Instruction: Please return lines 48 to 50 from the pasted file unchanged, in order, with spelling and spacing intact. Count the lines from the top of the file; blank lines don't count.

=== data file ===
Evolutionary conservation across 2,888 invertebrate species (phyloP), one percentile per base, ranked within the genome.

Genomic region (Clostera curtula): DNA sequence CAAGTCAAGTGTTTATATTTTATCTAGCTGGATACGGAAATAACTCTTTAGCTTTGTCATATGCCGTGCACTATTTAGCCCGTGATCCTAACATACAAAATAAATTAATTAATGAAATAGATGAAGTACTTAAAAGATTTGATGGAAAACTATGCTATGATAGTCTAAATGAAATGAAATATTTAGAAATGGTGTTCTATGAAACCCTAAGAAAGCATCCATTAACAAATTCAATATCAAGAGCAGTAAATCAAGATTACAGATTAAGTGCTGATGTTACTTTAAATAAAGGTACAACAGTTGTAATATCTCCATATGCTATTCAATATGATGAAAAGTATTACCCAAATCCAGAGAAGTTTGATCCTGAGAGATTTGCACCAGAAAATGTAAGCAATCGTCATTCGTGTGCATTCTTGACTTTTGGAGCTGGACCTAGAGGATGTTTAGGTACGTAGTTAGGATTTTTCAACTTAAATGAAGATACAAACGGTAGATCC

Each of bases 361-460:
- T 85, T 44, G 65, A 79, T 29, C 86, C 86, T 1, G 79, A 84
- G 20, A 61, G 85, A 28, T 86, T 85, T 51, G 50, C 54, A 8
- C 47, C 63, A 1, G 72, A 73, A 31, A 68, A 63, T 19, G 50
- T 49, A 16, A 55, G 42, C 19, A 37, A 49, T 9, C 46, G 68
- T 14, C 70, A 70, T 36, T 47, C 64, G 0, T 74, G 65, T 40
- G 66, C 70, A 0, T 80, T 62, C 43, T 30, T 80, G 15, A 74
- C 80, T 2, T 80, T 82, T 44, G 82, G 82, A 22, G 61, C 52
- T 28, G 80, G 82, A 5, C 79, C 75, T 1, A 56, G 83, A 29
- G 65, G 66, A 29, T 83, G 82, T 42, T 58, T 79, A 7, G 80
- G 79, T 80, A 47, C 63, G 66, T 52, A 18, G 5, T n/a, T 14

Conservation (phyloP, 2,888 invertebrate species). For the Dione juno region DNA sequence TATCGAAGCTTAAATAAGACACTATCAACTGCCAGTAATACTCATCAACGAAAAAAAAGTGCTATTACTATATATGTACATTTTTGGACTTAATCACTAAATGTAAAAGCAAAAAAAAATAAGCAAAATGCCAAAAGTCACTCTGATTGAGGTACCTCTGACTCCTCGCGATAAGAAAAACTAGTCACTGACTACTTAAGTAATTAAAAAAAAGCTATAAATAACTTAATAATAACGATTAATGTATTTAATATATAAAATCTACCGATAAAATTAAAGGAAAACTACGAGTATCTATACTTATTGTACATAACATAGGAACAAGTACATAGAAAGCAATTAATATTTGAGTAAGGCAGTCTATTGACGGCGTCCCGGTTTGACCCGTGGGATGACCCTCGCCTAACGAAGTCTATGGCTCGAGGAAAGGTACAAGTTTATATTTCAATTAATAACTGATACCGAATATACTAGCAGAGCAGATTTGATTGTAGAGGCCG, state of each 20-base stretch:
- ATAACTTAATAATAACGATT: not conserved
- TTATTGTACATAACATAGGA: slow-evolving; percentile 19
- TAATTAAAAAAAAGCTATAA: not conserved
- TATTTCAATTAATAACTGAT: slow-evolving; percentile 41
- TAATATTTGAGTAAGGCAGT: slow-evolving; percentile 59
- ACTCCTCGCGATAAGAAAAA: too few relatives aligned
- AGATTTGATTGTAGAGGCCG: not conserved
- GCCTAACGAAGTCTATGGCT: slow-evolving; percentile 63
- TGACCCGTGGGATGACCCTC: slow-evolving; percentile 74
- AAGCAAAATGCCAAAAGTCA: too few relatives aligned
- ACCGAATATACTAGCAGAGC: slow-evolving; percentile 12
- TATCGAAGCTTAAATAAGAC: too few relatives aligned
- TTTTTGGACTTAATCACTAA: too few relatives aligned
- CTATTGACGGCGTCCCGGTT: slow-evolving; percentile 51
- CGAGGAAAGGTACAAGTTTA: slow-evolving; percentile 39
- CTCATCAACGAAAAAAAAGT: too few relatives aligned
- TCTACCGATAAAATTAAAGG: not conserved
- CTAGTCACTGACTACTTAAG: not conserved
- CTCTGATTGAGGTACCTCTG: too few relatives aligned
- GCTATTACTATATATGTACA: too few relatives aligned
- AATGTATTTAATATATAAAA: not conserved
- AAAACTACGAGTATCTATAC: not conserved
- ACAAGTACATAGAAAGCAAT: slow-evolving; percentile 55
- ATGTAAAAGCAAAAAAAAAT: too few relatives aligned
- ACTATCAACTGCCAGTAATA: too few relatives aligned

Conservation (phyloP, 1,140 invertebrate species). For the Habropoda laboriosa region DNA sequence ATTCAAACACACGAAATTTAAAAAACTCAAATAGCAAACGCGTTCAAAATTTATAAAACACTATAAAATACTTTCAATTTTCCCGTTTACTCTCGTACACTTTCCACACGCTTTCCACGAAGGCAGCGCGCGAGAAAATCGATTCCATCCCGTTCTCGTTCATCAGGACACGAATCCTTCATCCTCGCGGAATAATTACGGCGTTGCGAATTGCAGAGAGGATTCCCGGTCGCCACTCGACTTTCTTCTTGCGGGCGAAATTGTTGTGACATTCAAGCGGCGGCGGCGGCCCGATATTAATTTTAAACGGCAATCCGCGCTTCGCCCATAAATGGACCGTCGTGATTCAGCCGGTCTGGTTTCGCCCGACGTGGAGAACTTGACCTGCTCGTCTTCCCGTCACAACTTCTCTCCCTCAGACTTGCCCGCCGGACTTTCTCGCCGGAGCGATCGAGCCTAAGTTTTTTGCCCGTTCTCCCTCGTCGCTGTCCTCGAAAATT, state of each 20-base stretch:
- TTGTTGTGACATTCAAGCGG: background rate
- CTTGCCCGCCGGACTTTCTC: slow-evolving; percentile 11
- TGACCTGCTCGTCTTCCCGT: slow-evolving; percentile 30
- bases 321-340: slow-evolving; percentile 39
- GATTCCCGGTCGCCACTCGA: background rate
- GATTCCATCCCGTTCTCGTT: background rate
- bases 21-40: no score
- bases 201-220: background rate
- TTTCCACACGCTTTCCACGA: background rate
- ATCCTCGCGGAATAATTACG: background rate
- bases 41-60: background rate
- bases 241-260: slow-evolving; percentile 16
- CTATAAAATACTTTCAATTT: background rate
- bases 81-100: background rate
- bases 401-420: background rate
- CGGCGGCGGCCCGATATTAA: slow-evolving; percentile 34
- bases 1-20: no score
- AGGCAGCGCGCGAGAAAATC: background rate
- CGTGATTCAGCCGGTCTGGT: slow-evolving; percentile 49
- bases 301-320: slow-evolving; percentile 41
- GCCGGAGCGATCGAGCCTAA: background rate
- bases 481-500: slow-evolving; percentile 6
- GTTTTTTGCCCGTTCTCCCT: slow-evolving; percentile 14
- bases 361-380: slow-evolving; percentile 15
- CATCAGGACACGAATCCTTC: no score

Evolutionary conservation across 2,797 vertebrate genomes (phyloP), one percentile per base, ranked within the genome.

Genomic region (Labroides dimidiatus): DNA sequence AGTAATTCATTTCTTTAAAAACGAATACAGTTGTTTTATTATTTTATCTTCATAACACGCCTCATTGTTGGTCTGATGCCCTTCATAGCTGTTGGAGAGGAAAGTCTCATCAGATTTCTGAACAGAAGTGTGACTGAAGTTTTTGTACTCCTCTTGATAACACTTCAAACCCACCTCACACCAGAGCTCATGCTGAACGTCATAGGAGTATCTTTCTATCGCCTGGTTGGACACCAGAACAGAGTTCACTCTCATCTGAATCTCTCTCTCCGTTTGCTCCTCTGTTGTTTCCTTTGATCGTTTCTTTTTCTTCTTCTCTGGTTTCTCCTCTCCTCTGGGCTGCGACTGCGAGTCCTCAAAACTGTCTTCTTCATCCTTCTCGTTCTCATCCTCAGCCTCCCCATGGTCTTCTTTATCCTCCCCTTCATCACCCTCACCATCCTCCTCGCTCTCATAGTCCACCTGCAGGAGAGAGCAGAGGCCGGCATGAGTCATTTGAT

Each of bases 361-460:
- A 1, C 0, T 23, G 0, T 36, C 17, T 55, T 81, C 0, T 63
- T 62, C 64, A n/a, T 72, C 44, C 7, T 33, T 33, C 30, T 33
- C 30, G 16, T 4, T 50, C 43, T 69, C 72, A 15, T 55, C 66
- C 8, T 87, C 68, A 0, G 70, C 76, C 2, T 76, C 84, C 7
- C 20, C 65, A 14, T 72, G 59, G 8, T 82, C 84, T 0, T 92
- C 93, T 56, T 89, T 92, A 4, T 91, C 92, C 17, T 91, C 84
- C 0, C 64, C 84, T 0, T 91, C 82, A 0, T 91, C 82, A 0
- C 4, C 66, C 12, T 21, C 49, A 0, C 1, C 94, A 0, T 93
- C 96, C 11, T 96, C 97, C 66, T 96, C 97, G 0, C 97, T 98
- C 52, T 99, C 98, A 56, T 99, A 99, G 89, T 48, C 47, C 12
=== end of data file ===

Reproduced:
- bases 201-220: background rate
- TTTCCACACGCTTTCCACGA: background rate
- ATCCTCGCGGAATAATTACG: background rate